Blender + Godot + C++

November 28, 2020

Project Setup

This week I made a number of achievements (in spite of the holiday downtime). I've setup a new project repo with a CMake build system. CMake can also generate project files for Xcode, Visual Studio, and other IDEs. The project is using GoogleTest 1.7 for unit testing support.

I've also setup a successful integration with the Godot game engine. I can build a static library and have it linked directly to a fresh build of the Godot engine. The instructions were great. Building Godot from source can take about 10 minutes on my laptop but if I'm just recompiling a single module and relinking a static library it takes only a few seconds.

The only cumbersome part is that I expect to use the STL in my native code but Godot does not rely upon the STL at all. Yet, I don't have access to the Godot datatypes from my static library. The practical implication is that I'll have to manually convert data when it passes between my native components and the Godot runtime.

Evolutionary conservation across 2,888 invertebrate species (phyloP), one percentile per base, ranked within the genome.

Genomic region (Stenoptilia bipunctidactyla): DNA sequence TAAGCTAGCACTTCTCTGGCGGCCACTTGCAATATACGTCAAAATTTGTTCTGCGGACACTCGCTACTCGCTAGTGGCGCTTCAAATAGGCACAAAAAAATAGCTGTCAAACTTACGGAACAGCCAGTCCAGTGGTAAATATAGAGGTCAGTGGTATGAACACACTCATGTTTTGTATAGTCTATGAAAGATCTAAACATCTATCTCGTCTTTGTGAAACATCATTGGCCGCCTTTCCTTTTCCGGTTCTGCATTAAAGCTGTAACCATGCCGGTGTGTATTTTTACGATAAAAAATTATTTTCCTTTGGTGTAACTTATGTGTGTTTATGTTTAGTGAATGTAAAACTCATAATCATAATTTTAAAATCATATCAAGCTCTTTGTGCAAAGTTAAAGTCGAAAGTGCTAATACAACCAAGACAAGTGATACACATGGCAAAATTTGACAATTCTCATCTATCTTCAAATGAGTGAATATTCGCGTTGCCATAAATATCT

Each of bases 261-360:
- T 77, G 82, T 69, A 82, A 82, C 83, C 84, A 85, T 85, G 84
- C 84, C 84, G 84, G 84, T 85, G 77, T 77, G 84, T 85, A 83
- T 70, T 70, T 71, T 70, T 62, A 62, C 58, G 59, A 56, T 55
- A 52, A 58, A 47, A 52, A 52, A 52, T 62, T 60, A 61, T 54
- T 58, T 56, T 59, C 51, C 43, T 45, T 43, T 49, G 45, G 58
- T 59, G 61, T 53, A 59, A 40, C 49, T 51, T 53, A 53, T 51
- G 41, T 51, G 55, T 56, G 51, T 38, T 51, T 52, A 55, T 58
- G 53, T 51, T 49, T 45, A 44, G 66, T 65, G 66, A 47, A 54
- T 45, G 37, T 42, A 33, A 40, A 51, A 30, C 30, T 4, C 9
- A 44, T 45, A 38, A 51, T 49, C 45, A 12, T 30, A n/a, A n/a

I also tried to setup a digital content creation pipeline using Blender 2.83 for generating 2D and 3D meshes with animations. However, that did not go as well. I wanted to be able to render graphs as meshes using Blender to create the meshes. However, Blender does not have good support for animating meshes at a per vertex, edge, or face level. Additionally, graphs would be considered degenerate meshes by most file formats (and also by Godot importers). I can import meshes consisting of extruded polylines –animating them is still tricky though. Lastly, I needed to mess around with the Blender exporters for glTF and Collada file formats to get assets showing up in Godot. The Khronos Group glTF exporter for Blender 2.83 seems to work. So does the Godot scene exporter for Blender. Hopefully that will be good enough to start with. We'll see...

Game Design Updates

On Thanksgiving Day, I played a few rounds of Netrunner with my wife. In the process, I was painfully reminded that gameplay rules must be simple if a game is to be enjoyed. Netrunner is super complicated –to the point where it becomes hard to play. So, I've decided to rely upon some more basic game construction for Automaton.

To reduce complexity of the gameplay, I'm going to ensure that every object or tool has a single purpose. Furthermore, I'm going to ensure that each resource type can only be consumed by one thing. Lastly, I've determined that the text-elements are all going to be rendered as normal Godot Node2D views. And finally, each program will mutate at most 2 views to limit the amount of visual context switching.

Next week, I hope to have some simple visual assets to share –stay tuned!